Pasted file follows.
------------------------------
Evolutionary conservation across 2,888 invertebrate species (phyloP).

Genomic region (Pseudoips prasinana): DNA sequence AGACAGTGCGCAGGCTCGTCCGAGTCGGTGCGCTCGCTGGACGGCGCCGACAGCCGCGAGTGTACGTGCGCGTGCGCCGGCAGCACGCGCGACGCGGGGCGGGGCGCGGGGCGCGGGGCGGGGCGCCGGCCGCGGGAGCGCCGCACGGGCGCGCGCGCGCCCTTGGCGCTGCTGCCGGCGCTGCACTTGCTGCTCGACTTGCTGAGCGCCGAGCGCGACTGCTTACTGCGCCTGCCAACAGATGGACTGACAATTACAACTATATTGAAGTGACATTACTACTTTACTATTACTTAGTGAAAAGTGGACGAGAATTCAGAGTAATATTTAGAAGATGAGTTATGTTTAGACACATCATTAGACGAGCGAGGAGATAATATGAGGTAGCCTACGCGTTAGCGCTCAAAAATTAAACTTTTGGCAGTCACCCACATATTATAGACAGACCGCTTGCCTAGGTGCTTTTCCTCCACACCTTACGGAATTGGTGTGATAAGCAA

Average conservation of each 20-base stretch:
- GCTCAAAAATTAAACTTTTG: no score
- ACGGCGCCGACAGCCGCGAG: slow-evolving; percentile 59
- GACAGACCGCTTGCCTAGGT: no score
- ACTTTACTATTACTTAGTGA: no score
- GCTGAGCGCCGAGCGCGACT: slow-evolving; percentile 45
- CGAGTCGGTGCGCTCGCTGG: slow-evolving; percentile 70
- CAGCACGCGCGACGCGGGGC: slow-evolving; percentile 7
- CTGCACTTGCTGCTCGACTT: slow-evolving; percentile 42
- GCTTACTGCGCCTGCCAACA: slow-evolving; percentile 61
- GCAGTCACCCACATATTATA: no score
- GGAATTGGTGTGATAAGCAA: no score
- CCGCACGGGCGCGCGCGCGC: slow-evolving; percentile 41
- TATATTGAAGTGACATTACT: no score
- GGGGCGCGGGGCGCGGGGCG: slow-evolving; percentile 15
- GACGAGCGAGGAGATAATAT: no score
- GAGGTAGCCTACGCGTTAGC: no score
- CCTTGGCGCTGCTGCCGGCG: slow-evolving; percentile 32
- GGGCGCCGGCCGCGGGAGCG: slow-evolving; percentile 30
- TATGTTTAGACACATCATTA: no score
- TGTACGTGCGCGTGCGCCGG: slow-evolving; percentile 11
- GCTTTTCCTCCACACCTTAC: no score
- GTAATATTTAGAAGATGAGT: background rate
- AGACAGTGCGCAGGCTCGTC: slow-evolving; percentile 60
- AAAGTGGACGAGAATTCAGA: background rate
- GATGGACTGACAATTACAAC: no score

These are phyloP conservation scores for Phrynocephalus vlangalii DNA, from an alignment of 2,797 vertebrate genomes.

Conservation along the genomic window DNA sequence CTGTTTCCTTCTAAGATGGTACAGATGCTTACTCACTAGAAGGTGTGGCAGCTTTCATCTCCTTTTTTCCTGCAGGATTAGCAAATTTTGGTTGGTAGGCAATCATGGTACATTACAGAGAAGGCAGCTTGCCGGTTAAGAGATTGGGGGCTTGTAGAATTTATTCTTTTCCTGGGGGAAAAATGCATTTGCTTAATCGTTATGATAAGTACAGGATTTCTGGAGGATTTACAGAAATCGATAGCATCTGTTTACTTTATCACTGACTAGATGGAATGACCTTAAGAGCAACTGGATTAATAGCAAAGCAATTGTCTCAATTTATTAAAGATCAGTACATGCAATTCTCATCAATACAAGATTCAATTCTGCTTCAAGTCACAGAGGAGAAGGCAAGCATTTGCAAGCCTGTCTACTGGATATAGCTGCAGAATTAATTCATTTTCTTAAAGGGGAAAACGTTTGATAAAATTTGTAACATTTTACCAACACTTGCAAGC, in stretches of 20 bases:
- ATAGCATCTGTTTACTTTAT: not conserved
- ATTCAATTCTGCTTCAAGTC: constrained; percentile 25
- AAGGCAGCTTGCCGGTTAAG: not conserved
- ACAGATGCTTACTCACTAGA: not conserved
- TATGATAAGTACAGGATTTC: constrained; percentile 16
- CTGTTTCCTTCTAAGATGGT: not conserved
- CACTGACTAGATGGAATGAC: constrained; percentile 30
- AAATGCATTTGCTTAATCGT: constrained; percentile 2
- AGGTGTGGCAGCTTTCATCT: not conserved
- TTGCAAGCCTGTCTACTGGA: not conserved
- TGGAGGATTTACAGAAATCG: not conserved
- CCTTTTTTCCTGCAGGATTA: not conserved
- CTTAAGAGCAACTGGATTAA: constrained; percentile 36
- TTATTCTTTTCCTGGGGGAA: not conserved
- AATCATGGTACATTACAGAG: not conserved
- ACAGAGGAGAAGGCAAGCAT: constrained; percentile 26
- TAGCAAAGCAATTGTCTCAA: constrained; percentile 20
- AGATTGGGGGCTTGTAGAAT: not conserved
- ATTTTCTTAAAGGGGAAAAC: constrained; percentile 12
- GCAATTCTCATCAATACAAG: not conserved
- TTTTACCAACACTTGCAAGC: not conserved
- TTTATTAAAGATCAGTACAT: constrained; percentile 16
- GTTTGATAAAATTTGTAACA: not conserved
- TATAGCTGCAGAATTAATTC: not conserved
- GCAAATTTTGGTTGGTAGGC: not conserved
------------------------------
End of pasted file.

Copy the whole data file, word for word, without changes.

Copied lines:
Evolutionary conservation across 2,888 invertebrate species (phyloP).

Genomic region (Pseudoips prasinana): DNA sequence AGACAGTGCGCAGGCTCGTCCGAGTCGGTGCGCTCGCTGGACGGCGCCGACAGCCGCGAGTGTACGTGCGCGTGCGCCGGCAGCACGCGCGACGCGGGGCGGGGCGCGGGGCGCGGGGCGGGGCGCCGGCCGCGGGAGCGCCGCACGGGCGCGCGCGCGCCCTTGGCGCTGCTGCCGGCGCTGCACTTGCTGCTCGACTTGCTGAGCGCCGAGCGCGACTGCTTACTGCGCCTGCCAACAGATGGACTGACAATTACAACTATATTGAAGTGACATTACTACTTTACTATTACTTAGTGAAAAGTGGACGAGAATTCAGAGTAATATTTAGAAGATGAGTTATGTTTAGACACATCATTAGACGAGCGAGGAGATAATATGAGGTAGCCTACGCGTTAGCGCTCAAAAATTAAACTTTTGGCAGTCACCCACATATTATAGACAGACCGCTTGCCTAGGTGCTTTTCCTCCACACCTTACGGAATTGGTGTGATAAGCAA

Average conservation of each 20-base stretch:
- GCTCAAAAATTAAACTTTTG: no score
- ACGGCGCCGACAGCCGCGAG: slow-evolving; percentile 59
- GACAGACCGCTTGCCTAGGT: no score
- ACTTTACTATTACTTAGTGA: no score
- GCTGAGCGCCGAGCGCGACT: slow-evolving; percentile 45
- CGAGTCGGTGCGCTCGCTGG: slow-evolving; percentile 70
- CAGCACGCGCGACGCGGGGC: slow-evolving; percentile 7
- CTGCACTTGCTGCTCGACTT: slow-evolving; percentile 42
- GCTTACTGCGCCTGCCAACA: slow-evolving; percentile 61
- GCAGTCACCCACATATTATA: no score
- GGAATTGGTGTGATAAGCAA: no score
- CCGCACGGGCGCGCGCGCGC: slow-evolving; percentile 41
- TATATTGAAGTGACATTACT: no score
- GGGGCGCGGGGCGCGGGGCG: slow-evolving; percentile 15
- GACGAGCGAGGAGATAATAT: no score
- GAGGTAGCCTACGCGTTAGC: no score
- CCTTGGCGCTGCTGCCGGCG: slow-evolving; percentile 32
- GGGCGCCGGCCGCGGGAGCG: slow-evolving; percentile 30
- TATGTTTAGACACATCATTA: no score
- TGTACGTGCGCGTGCGCCGG: slow-evolving; percentile 11
- GCTTTTCCTCCACACCTTAC: no score
- GTAATATTTAGAAGATGAGT: background rate
- AGACAGTGCGCAGGCTCGTC: slow-evolving; percentile 60
- AAAGTGGACGAGAATTCAGA: background rate
- GATGGACTGACAATTACAAC: no score

These are phyloP conservation scores for Phrynocephalus vlangalii DNA, from an alignment of 2,797 vertebrate genomes.

Conservation along the genomic window DNA sequence CTGTTTCCTTCTAAGATGGTACAGATGCTTACTCACTAGAAGGTGTGGCAGCTTTCATCTCCTTTTTTCCTGCAGGATTAGCAAATTTTGGTTGGTAGGCAATCATGGTACATTACAGAGAAGGCAGCTTGCCGGTTAAGAGATTGGGGGCTTGTAGAATTTATTCTTTTCCTGGGGGAAAAATGCATTTGCTTAATCGTTATGATAAGTACAGGATTTCTGGAGGATTTACAGAAATCGATAGCATCTGTTTACTTTATCACTGACTAGATGGAATGACCTTAAGAGCAACTGGATTAATAGCAAAGCAATTGTCTCAATTTATTAAAGATCAGTACATGCAATTCTCATCAATACAAGATTCAATTCTGCTTCAAGTCACAGAGGAGAAGGCAAGCATTTGCAAGCCTGTCTACTGGATATAGCTGCAGAATTAATTCATTTTCTTAAAGGGGAAAACGTTTGATAAAATTTGTAACATTTTACCAACACTTGCAAGC, in stretches of 20 bases:
- ATAGCATCTGTTTACTTTAT: not conserved
- ATTCAATTCTGCTTCAAGTC: constrained; percentile 25
- AAGGCAGCTTGCCGGTTAAG: not conserved
- ACAGATGCTTACTCACTAGA: not conserved
- TATGATAAGTACAGGATTTC: constrained; percentile 16
- CTGTTTCCTTCTAAGATGGT: not conserved
- CACTGACTAGATGGAATGAC: constrained; percentile 30
- AAATGCATTTGCTTAATCGT: constrained; percentile 2
- AGGTGTGGCAGCTTTCATCT: not conserved
- TTGCAAGCCTGTCTACTGGA: not conserved
- TGGAGGATTTACAGAAATCG: not conserved
- CCTTTTTTCCTGCAGGATTA: not conserved
- CTTAAGAGCAACTGGATTAA: constrained; percentile 36
- TTATTCTTTTCCTGGGGGAA: not conserved
- AATCATGGTACATTACAGAG: not conserved
- ACAGAGGAGAAGGCAAGCAT: constrained; percentile 26
- TAGCAAAGCAATTGTCTCAA: constrained; percentile 20
- AGATTGGGGGCTTGTAGAAT: not conserved
- ATTTTCTTAAAGGGGAAAAC: constrained; percentile 12
- GCAATTCTCATCAATACAAG: not conserved
- TTTTACCAACACTTGCAAGC: not conserved
- TTTATTAAAGATCAGTACAT: constrained; percentile 16
- GTTTGATAAAATTTGTAACA: not conserved
- TATAGCTGCAGAATTAATTC: not conserved
- GCAAATTTTGGTTGGTAGGC: not conserved